President Rodrigo Roa Duterte is correct when he said the partylist system should be scrapped.
The partylist system is the means under the 1987 Constitution by which a voter can cast his ballot for a representative from a particular sector of his choice, in addition to the one he gets to vote for in his congressional district.
Section 5(2), Article VI of the 1987 Constitution is the basis for the partylist system — “(2) The partylist representatives shall constitute twenty per centum of the total number of representatives including those under the partylist.”
This system was seen by the unelected 1986 Constitutional Commission, which drafted the 1987 Charter as a means by which marginalized sectors of society (such as laborers, peasants, the urban poor, indigenous cultural communities, women, youth, etc.) can elect someone to champion their cause in the House of Representatives of Congress.
The same Section 5(2), Article VI of the Constitution prohibits the religious sector from participating in the partylist system.
According to the 1986 Constitutional Commission, since marginalized sectors do not have enough resources to compete against traditional politicians running under the mainstream political parties, these sectors should be able to win seats in the House if they are able to garner enough votes under the less competitive partylist system.
Thus, an individual from a marginalized sector can cast his vote for one of many political parties registered under the partylist. If that political party garners enough votes as required by law, and depending on the total number of votes so obtained, the nominee or nominees of that political party is or are deemed elected to the House.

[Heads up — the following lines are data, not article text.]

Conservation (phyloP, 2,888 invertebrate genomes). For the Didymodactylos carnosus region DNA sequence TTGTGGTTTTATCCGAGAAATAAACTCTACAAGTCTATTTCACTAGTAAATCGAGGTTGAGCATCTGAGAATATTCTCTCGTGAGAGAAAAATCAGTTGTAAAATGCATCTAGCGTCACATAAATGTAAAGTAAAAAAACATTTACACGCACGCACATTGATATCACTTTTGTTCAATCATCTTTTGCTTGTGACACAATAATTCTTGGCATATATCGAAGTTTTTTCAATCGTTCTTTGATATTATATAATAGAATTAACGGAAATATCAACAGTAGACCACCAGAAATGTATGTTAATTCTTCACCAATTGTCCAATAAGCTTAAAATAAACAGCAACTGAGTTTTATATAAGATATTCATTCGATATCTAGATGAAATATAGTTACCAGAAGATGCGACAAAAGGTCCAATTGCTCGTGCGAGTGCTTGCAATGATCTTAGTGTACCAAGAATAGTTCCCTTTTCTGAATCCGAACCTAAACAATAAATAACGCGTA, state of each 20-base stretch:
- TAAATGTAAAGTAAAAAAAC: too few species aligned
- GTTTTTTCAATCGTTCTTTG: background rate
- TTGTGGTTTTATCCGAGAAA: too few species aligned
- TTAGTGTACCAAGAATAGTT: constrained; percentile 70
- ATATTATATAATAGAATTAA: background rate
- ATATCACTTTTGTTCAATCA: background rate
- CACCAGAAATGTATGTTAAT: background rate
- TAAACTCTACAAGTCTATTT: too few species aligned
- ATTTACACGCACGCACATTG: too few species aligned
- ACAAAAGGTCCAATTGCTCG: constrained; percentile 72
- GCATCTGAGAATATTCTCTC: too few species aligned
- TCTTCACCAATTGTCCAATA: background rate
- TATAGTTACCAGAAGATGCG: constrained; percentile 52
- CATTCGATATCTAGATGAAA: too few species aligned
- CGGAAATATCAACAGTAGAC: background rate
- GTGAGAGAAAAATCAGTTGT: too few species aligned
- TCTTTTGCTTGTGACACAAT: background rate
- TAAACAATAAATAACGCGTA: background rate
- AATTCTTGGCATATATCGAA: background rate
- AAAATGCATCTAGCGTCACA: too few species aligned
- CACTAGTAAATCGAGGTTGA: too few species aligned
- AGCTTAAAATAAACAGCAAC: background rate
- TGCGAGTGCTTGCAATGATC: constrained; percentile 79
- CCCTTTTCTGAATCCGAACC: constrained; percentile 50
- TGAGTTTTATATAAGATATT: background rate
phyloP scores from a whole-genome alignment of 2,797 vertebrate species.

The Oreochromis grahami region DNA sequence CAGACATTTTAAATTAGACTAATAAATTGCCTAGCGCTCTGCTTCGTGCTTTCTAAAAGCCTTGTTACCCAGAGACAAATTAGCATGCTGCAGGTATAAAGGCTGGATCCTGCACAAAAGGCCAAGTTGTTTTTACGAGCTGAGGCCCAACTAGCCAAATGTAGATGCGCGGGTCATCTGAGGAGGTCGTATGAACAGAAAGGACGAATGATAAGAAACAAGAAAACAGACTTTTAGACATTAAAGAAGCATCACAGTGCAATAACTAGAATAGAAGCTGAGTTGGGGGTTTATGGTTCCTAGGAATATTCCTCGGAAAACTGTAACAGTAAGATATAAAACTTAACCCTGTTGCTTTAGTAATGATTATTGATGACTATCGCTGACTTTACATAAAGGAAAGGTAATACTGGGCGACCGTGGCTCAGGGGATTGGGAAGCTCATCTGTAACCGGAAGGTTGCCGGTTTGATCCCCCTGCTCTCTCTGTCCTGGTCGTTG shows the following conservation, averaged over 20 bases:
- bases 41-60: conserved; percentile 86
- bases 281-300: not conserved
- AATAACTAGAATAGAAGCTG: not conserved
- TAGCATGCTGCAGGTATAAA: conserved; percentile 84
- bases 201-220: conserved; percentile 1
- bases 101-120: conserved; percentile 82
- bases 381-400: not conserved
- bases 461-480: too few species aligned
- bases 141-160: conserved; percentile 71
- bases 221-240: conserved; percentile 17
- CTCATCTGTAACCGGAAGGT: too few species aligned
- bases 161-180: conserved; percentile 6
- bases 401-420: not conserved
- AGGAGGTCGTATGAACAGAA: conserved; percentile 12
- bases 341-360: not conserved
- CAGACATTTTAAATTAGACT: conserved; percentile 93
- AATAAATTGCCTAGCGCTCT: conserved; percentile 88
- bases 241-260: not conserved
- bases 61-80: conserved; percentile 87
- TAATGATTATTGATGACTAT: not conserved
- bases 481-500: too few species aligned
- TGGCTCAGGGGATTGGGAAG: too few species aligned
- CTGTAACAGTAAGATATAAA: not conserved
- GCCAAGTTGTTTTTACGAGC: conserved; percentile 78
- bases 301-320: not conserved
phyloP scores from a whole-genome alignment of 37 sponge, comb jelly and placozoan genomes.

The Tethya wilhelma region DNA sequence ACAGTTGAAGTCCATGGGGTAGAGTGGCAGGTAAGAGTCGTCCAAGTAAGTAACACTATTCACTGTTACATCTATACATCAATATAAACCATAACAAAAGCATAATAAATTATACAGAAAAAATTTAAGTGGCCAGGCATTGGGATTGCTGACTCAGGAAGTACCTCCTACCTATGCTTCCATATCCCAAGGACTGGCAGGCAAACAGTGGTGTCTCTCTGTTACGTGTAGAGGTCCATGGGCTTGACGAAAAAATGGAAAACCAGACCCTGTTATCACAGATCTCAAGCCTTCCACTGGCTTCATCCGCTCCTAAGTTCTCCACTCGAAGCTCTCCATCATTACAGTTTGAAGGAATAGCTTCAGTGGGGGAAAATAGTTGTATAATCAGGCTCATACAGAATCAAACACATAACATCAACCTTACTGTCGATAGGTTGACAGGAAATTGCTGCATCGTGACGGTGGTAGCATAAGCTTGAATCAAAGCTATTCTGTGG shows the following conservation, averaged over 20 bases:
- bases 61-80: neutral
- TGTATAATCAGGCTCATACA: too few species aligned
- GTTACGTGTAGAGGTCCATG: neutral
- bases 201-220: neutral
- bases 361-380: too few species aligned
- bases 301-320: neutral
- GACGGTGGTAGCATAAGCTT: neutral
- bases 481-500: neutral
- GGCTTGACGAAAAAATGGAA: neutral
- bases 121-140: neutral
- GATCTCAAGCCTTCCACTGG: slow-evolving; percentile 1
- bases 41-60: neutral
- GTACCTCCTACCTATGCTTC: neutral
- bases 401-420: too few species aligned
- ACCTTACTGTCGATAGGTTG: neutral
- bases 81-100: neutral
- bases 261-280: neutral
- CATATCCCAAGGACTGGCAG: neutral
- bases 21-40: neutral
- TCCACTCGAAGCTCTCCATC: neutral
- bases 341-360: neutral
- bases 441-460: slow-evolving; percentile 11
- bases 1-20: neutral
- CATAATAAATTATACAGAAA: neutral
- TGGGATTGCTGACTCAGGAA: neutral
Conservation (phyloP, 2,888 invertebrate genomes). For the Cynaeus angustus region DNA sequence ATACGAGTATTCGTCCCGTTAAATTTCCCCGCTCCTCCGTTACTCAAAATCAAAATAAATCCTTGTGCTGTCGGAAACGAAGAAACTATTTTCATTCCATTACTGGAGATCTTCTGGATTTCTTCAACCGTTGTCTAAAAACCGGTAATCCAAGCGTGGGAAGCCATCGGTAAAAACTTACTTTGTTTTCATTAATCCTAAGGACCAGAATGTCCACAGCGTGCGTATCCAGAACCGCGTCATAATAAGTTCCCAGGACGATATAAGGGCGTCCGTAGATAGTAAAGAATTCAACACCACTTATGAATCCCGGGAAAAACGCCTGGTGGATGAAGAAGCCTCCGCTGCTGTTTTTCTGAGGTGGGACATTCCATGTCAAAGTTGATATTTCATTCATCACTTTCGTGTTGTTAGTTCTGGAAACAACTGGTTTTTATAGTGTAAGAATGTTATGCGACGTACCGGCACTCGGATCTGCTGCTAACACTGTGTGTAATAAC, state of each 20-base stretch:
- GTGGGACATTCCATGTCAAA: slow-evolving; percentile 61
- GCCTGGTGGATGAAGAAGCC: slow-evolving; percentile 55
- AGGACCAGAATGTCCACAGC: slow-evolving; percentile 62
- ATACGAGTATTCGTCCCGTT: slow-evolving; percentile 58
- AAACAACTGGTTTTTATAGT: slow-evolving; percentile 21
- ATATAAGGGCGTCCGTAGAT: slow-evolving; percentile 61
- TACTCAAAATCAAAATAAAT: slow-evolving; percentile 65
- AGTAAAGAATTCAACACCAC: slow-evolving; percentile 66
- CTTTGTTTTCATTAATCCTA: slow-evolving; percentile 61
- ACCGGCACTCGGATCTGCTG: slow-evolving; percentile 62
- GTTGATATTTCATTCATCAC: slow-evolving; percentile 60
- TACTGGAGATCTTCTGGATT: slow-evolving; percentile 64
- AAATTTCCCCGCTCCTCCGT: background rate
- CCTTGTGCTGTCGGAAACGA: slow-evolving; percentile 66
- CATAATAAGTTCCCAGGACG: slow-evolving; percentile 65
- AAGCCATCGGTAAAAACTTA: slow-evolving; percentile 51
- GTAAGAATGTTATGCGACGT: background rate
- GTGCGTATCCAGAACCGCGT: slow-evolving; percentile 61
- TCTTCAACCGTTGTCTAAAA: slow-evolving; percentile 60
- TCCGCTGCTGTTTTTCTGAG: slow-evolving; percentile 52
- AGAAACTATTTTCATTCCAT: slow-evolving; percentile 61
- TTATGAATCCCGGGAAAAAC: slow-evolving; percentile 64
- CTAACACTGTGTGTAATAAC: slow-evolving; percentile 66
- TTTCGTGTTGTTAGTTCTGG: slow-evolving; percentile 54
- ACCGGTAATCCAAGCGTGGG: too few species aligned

The system sounds good, but it turned out to be fraught with problems and defects.
Mainstream political parties used the partylist system to increase their seats in the House. Since every voter can vote for one political party registered in the partylist, the mainstream political parties created dummy organizations posing as political parties that represent marginalized sectors, and required their partisan allies and supporters to vote for those dummy organizations.
Sadly, the Supreme Court saw nothing irregular about that arrangement and upheld the practice. As a result, mainstream political parties today field candidates for House seats not only in the congressional districts, but also under the partylist system.
Eventually, the number of “marginalized sectors” mushroomed to include just about any sector that claims to be marginalized in the Philippines.
Many members of the House are women, or are very young politicians, so why are there partylist groups for women and the youth? How can one be among many similarly situated in the House and at the same time belong to a marginalized sector?
There was even a time when the son of an ex-president incredibly comported himself as the champion of security guards and got elected as their partylist representative.
Many political parties are registered under the partylist system but are organized solely for profit. Clandestinely, these political parties sell their nominations to politicians who have the money, but do not want to risk running and losing in a district-based election.
Countless big industries, factories, sugar centrals and landed estates require their employees and their employees’ families to vote for a particular party registered in the partylist system, under pain of unemployment. This is one way wealthy families obtain and retain political power.
Religious sects circumvent the constitutional ban against their involvement in partylist elections by creating a political party composed of selected brethren, usually from the family of the church leader, and require the brethren to vote for that political party. CIBAC is seen by many as one such example.
Local communists have cleverly manipulated the partylist system to suit their political agenda. They created several parties bearing different nationalistic sounding names, registered them in the partylist and, during every election, required their cadres and supporters to distribute their votes evenly among those parties in order to maximize the number of House seats they can get.
Communist congressmen, who like to describe themselves as “militant” or “makabayan,” use the discretionary funds allotted to each of them to agitate the people to go against the government.
Holy smokes! That’s akin to the government paying for the expenses of the very individuals who want to overthrow it!